But LePage has also tried to take advantage of a wording error with the 2013 law funding energy efficiency programs. While lawmakers wanted $60 million spent to help homemakers use less energy heating their homes, the snafu would have reduced that to $22 million—less than half.
The text error in Maine involved just one word left out—"and." However, it wasn’t just the wording that mattered but also a decision from a body controlled by his appointees, the Maine Public Utility Commission, that ruled 2-1 that there would be far less money for efficiency projects than legislators wanted.
The error came down to this, according to the Portland Press Herald:
I don't post about the state of Maine very often, and given that their Governor is an utter nutbag that's usually a good thing. Tonight, however, I'm happy to report that at least 2 of the 34 states at risk of losing their federal tax credits in the event of a King v. Burwell plaintiff win next month are seriously prepping to "establish" a state-based exchange if need be (Pennsylvania is the other one):
In a unanimous vote, the Legislature’s Insurance and Financial Services Committee endorsed the effort to maintain the health insurance premium subsidies that are offered as tax credits through the Affordable Care Act. Those credits are being challenged in a federal lawsuit known as King v. Burwell, which the U.S. Supreme Court is expected to decide next month.
There are two threads of conventional wisdom heading into Tuesday's midterm election. The first is that the election doesn't much matter. Regardless which party controls the Senate, President Barack Obama will still occupy the White House, which means gridlock will remain, if not escalate. The second is that, when it comes to Obamacare, the status quo will remain in place for at least the next two years. Senate Republicans may push for repeal votes. But Obama will veto them. Smaller reforms may pass. But the law will mostly remain intact.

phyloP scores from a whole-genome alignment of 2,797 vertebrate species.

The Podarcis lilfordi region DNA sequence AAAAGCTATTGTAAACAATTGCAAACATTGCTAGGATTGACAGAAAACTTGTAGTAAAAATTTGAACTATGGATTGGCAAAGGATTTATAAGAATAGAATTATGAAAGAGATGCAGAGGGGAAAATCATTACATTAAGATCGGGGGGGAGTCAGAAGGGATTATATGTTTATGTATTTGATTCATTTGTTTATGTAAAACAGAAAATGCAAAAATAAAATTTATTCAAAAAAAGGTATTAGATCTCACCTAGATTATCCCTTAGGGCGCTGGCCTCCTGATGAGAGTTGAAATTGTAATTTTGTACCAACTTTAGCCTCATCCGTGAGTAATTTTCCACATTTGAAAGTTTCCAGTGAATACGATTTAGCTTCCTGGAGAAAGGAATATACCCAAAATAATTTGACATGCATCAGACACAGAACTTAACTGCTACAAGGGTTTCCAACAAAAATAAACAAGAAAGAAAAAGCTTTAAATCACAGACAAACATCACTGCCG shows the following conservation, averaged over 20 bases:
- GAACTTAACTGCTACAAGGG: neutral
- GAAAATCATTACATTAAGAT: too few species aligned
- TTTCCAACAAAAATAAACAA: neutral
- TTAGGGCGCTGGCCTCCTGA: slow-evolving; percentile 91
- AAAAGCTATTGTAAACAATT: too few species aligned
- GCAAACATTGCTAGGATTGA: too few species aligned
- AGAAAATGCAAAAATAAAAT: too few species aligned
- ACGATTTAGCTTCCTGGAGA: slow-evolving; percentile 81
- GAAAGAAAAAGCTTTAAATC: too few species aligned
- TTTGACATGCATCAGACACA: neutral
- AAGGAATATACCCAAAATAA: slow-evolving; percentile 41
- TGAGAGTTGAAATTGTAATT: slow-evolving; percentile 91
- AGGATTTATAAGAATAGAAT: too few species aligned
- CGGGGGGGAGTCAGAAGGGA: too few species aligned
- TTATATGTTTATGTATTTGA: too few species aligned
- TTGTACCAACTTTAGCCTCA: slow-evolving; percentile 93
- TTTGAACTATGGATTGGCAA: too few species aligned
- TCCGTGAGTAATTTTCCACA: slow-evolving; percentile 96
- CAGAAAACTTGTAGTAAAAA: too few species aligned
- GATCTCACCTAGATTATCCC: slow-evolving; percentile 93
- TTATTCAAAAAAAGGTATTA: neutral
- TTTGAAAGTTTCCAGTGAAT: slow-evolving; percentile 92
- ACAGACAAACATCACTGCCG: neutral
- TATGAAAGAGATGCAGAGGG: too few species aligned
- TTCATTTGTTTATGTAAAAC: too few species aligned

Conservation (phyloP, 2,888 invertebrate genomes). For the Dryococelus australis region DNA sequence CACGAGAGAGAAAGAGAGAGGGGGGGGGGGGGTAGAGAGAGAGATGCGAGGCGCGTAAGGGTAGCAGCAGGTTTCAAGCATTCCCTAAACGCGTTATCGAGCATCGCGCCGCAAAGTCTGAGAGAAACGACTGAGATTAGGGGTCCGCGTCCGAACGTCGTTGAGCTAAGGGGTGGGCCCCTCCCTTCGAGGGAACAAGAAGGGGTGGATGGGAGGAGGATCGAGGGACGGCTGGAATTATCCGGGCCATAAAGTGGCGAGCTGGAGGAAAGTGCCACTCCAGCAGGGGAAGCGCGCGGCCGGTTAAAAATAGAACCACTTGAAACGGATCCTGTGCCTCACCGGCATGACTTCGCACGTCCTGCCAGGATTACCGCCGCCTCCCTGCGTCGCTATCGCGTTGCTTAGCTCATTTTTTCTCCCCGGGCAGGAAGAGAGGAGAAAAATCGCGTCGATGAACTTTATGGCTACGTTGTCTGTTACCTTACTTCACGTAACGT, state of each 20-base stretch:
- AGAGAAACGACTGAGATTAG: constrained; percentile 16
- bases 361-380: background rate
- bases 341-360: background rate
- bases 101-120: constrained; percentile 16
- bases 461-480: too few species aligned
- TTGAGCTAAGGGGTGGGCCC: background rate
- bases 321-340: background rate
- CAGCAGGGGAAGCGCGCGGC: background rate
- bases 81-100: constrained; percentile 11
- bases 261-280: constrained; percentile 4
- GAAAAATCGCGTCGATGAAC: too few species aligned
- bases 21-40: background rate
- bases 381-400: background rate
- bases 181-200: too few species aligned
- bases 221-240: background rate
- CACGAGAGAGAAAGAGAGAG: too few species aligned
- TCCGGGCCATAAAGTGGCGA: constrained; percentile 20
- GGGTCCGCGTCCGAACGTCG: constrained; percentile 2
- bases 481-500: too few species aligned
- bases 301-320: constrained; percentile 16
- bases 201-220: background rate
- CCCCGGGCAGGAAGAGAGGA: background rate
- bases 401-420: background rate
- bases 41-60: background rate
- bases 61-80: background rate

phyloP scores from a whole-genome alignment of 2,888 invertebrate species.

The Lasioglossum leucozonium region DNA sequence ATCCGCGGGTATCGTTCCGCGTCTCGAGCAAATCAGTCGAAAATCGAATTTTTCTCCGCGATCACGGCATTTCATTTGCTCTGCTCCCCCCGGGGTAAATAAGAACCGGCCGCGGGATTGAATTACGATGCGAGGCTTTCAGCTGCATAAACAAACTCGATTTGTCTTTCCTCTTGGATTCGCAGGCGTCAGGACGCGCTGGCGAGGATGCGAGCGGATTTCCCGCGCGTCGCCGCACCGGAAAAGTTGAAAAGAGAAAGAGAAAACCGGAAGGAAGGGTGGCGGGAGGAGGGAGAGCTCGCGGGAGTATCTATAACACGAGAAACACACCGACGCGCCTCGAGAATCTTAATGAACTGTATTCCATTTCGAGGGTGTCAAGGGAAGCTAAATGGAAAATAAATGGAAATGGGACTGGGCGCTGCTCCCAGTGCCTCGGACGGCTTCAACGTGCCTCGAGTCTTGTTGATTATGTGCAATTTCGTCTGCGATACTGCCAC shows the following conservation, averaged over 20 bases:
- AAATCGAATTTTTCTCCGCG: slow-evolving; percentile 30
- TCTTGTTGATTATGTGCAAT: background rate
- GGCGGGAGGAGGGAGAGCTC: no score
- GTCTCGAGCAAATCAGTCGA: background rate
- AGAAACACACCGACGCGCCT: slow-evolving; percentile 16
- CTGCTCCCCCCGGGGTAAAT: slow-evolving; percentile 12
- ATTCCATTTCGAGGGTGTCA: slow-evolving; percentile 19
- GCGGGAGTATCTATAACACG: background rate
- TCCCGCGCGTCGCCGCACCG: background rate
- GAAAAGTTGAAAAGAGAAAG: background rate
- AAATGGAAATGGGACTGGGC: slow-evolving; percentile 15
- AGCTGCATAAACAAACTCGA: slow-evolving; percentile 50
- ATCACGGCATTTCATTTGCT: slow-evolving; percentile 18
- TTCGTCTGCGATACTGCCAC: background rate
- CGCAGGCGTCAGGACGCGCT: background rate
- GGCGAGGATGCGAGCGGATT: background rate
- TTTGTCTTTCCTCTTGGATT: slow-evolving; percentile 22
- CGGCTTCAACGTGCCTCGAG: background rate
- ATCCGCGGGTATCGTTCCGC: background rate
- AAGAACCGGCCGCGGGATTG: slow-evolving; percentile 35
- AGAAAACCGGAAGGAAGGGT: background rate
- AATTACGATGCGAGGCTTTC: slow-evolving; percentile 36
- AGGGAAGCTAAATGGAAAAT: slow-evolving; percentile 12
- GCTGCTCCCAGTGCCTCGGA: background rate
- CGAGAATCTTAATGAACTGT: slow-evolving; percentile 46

There's been a lot of fuss made about 2015 ACA exchange premium rates not being available at Healthcare.Gov until after the election. The presumption, of course, is that this is being done for political reasons. While this may be true, it could also simply be that there's a lot of different policy figures to plug into the federal system, and some states haven't even finalized their rates yet.
That being said, residents of some states can check out the 2015 premiums now and compare them against their current premium:
IDAHO: Idaho is the only state moving from HC.gov to their own exchange. Idaho residents can check out their 2015 rates directly via the state exchange site.
UPDATE: On the down side, I was off by 4% this time around.
On the up side, I UNDERESTIMATED:
Actual Feb. enrollments: 942,833, for a total of 4,242,325 thru 3/01/14.
Sarah Kliff at Vox just announced that the February HHS report is expected to be released today at around 4:00pm. A few items in anticipation of that:
As I've noted several times, I'm projecting the report to total around 902,000 exchange-based private QHP enrollments for the month of February (technically 2/02 - 3/01)
If accurate, this would bring the cumulative total of exchange-based private QHP enrollments to 4.202 million (from 10/1/13 - 3/01/14)
From the data I have, the average daily enrollment rate in February was almost identical to that of January, which had about 1.146 million QHP enrollments. HOWEVER, the January report included five weeks of data (12/28 - 2/01), while the February report will only include four weeks (2/02 - 3/01). Therefore, even at the same daily average, it'll be about 20% lower no matter what.
If you want to get REALLY specific, call it 902,800 and 4,202,292.
I've been dead-on target 6 times in a row without hyping up my projections beforehand. This time I am hyping myself up beforehand, so I'll probably be way off...but as long as I've UNDERestimated the tally, I'll be perfectly fine with that...
The report will be released in about 5 minutes, but my kid gets home from school in about 10, so it'll be a good 20 minutes before I can really post anything. Feel free to follow Sarah Kliff of Vox in the meantime!